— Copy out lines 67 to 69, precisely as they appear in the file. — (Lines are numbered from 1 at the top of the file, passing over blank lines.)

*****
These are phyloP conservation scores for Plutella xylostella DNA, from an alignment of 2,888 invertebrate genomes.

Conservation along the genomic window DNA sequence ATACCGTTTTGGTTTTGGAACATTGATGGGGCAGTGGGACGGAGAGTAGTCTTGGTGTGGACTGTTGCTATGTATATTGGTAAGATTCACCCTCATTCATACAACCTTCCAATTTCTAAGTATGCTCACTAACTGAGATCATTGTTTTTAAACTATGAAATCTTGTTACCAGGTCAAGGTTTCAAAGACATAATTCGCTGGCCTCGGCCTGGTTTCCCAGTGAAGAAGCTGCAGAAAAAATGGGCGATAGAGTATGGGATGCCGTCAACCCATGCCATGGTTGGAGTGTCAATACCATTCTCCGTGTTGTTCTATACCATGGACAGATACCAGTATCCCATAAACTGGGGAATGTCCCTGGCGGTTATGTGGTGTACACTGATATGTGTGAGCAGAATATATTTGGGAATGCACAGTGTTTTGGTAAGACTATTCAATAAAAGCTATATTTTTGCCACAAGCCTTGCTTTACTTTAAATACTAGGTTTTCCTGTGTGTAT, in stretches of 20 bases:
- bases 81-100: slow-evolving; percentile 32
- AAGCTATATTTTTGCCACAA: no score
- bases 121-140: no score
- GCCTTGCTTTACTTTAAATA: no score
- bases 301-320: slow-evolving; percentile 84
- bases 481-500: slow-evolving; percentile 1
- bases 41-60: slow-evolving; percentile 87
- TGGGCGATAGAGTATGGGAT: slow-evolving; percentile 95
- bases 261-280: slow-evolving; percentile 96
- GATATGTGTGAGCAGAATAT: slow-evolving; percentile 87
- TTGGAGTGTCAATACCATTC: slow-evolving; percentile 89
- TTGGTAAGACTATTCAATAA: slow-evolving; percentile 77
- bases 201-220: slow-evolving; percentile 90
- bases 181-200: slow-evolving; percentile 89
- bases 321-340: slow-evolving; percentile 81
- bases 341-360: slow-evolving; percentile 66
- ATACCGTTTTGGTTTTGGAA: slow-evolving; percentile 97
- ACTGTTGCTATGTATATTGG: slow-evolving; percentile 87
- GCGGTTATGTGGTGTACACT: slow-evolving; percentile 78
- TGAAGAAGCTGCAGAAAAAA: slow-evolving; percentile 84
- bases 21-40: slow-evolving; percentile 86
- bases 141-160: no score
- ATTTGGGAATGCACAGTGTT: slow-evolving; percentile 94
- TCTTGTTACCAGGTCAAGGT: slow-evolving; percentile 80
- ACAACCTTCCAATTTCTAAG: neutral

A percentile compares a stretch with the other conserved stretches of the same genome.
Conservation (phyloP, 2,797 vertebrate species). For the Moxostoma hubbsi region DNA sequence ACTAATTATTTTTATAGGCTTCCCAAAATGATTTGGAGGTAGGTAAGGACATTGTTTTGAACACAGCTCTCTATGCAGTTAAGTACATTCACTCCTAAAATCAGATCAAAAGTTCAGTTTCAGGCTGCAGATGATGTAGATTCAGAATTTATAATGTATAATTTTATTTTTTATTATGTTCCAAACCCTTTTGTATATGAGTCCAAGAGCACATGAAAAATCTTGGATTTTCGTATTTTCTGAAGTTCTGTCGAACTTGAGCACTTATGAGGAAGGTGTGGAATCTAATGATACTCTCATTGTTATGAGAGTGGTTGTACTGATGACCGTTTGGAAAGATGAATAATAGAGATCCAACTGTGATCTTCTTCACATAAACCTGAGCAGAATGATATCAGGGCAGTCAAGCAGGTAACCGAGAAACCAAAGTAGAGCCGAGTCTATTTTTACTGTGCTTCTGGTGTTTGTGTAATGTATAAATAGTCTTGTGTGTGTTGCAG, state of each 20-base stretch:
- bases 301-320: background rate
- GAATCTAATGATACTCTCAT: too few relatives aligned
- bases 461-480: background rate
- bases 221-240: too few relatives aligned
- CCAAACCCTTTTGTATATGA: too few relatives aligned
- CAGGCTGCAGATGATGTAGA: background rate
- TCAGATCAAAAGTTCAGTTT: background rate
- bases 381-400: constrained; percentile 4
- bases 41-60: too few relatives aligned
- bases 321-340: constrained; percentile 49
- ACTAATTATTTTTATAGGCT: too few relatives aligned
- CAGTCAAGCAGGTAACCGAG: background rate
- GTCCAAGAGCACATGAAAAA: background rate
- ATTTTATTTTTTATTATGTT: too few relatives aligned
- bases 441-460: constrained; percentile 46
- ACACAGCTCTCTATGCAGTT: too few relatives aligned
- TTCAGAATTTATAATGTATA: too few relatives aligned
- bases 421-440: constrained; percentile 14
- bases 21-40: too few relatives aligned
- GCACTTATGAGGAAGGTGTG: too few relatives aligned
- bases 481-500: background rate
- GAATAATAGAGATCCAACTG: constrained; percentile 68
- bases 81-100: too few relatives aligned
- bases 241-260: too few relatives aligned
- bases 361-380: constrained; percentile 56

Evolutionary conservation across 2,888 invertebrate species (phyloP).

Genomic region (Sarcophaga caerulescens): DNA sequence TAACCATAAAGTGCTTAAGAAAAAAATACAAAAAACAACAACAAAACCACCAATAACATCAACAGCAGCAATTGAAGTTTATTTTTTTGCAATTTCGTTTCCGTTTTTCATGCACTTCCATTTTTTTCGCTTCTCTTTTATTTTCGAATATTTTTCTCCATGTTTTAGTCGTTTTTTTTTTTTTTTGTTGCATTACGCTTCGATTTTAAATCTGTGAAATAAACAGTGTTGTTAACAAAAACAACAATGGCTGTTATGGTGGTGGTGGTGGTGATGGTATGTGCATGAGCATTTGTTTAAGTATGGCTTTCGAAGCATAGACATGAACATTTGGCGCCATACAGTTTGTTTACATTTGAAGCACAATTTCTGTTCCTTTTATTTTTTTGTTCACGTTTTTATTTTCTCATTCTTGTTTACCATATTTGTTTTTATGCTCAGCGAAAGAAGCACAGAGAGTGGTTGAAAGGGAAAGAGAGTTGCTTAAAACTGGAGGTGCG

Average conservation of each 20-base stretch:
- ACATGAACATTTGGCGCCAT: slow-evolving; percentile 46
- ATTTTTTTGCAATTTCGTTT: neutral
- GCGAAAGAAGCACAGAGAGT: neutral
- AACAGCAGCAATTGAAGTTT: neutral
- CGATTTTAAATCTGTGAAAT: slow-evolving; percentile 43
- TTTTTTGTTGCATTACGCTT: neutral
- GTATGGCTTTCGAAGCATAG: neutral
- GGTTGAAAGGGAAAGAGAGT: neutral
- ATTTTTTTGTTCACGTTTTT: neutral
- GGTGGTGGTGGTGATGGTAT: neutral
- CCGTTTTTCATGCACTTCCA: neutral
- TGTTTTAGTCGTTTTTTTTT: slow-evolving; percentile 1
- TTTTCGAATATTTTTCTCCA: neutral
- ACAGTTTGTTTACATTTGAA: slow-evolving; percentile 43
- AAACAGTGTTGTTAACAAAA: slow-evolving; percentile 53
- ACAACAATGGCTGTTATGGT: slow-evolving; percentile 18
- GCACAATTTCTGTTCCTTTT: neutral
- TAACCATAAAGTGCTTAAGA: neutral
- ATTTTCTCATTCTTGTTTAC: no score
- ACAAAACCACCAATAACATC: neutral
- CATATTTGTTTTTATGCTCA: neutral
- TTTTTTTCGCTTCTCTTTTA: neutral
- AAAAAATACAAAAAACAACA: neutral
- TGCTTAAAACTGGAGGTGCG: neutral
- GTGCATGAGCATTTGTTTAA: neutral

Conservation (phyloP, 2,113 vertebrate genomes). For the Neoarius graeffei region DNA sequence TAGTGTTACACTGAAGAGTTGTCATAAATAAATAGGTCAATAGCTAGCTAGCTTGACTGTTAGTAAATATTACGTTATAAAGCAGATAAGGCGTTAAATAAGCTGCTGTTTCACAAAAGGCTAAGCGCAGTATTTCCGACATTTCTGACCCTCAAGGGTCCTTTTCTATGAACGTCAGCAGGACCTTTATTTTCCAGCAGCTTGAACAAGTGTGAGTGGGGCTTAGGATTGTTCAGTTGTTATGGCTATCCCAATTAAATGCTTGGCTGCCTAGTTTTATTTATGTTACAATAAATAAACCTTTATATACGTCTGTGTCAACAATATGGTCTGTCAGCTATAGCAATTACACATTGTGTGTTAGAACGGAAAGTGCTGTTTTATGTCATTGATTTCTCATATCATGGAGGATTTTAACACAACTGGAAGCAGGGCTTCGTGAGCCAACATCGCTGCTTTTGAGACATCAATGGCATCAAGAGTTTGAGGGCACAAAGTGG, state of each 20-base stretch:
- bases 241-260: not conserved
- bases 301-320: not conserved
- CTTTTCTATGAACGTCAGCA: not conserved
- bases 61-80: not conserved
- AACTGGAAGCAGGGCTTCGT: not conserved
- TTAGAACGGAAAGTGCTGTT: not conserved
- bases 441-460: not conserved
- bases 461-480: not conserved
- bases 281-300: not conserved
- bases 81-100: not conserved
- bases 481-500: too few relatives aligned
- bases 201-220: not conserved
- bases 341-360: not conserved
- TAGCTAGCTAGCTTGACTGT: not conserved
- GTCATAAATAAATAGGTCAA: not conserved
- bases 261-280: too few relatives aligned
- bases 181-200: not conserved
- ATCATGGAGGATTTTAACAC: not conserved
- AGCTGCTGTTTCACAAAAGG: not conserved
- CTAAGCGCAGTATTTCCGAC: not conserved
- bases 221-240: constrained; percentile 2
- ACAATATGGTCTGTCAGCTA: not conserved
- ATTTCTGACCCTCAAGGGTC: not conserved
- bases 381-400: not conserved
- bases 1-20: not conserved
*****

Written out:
- GGTGGTGGTGGTGATGGTAT: neutral
- CCGTTTTTCATGCACTTCCA: neutral
- TGTTTTAGTCGTTTTTTTTT: slow-evolving; percentile 1